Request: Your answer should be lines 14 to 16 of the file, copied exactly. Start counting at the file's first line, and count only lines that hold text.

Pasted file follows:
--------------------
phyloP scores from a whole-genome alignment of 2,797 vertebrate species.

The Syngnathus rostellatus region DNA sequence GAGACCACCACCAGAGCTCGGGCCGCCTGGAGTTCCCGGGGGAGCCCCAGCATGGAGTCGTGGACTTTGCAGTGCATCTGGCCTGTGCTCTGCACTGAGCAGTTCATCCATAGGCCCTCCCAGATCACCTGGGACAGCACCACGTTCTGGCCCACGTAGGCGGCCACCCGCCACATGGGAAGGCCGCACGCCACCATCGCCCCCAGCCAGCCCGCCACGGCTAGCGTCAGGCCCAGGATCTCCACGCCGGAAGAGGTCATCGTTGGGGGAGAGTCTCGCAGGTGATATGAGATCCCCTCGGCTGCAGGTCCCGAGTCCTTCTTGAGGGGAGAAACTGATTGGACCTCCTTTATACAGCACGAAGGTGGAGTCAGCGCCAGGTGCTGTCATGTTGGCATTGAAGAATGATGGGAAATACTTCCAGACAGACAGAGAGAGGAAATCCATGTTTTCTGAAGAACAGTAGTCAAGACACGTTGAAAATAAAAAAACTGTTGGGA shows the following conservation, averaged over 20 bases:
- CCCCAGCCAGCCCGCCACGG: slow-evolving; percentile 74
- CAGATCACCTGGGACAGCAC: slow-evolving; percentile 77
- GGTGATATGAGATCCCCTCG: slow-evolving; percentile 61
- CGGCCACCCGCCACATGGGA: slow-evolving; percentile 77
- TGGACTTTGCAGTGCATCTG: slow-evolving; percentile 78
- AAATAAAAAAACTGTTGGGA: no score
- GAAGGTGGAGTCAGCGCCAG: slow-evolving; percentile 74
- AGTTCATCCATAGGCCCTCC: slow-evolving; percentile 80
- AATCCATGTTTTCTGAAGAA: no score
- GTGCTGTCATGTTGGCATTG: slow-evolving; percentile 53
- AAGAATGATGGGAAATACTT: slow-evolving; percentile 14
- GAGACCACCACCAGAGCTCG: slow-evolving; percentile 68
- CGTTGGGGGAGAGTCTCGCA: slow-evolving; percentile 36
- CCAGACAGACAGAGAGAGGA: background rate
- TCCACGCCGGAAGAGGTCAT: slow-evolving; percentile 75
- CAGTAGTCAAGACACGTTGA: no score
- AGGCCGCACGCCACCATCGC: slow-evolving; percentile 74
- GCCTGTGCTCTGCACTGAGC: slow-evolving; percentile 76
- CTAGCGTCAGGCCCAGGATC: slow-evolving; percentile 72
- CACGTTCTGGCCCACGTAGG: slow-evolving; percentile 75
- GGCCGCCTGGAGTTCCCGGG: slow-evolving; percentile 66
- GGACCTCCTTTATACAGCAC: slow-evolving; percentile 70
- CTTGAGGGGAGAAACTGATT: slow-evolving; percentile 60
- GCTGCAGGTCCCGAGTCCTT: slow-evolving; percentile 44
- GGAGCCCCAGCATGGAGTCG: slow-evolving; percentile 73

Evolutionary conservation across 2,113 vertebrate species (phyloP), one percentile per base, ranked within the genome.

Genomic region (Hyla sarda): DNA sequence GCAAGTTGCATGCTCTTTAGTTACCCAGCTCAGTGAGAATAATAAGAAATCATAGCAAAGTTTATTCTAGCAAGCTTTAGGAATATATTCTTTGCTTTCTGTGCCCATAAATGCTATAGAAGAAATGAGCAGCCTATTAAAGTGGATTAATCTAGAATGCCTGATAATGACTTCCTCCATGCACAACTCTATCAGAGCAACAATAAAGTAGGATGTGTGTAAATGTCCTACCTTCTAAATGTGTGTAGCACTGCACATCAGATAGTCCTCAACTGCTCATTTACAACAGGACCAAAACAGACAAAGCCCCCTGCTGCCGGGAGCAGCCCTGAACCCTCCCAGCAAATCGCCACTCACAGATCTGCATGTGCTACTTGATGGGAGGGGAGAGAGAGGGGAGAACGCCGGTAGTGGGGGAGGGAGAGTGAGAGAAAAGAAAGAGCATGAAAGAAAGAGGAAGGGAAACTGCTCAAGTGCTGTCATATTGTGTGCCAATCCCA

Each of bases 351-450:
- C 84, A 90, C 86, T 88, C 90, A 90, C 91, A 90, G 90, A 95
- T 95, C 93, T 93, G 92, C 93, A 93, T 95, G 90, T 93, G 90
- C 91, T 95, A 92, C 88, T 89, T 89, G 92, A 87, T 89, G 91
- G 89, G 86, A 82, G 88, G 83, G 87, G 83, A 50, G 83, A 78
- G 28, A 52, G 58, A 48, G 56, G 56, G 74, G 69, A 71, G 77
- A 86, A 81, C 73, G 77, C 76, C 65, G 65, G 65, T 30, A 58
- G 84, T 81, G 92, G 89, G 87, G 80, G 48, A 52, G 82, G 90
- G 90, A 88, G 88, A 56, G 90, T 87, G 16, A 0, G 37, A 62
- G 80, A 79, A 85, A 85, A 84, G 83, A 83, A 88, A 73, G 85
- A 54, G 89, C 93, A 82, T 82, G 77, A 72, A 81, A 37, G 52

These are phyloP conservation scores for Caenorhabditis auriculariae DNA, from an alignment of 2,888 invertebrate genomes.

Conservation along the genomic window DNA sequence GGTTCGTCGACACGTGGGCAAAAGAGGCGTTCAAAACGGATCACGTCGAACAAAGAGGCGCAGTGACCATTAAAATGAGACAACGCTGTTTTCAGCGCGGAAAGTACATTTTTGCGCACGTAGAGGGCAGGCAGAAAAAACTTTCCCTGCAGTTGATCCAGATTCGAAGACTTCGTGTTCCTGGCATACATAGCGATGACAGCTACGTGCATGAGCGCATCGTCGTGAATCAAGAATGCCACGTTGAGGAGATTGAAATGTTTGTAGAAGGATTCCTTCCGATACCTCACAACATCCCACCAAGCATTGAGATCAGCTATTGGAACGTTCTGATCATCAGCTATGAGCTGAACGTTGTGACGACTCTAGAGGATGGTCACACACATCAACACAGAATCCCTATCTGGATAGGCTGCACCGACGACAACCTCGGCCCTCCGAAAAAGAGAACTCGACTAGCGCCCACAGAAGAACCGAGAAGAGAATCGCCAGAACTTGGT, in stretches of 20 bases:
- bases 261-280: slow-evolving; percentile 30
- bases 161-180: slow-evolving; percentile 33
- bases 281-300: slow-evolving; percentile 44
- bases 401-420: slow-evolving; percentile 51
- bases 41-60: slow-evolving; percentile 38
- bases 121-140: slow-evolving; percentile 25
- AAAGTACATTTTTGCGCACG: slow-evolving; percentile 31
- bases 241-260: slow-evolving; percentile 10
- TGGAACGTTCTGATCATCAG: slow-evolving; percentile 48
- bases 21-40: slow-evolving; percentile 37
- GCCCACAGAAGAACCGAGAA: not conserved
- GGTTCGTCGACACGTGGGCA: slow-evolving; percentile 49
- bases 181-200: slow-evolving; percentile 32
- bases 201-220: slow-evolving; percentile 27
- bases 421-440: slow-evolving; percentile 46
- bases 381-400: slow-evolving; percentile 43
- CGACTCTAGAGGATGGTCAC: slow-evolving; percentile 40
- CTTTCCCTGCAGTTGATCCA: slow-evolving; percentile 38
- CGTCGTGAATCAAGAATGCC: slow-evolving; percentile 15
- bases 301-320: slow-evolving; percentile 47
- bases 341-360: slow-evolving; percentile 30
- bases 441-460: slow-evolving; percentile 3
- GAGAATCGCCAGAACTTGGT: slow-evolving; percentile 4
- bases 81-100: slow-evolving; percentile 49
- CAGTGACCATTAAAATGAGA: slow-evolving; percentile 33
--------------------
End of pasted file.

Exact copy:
- GAGACCACCACCAGAGCTCG: slow-evolving; percentile 68
- CGTTGGGGGAGAGTCTCGCA: slow-evolving; percentile 36
- CCAGACAGACAGAGAGAGGA: background rate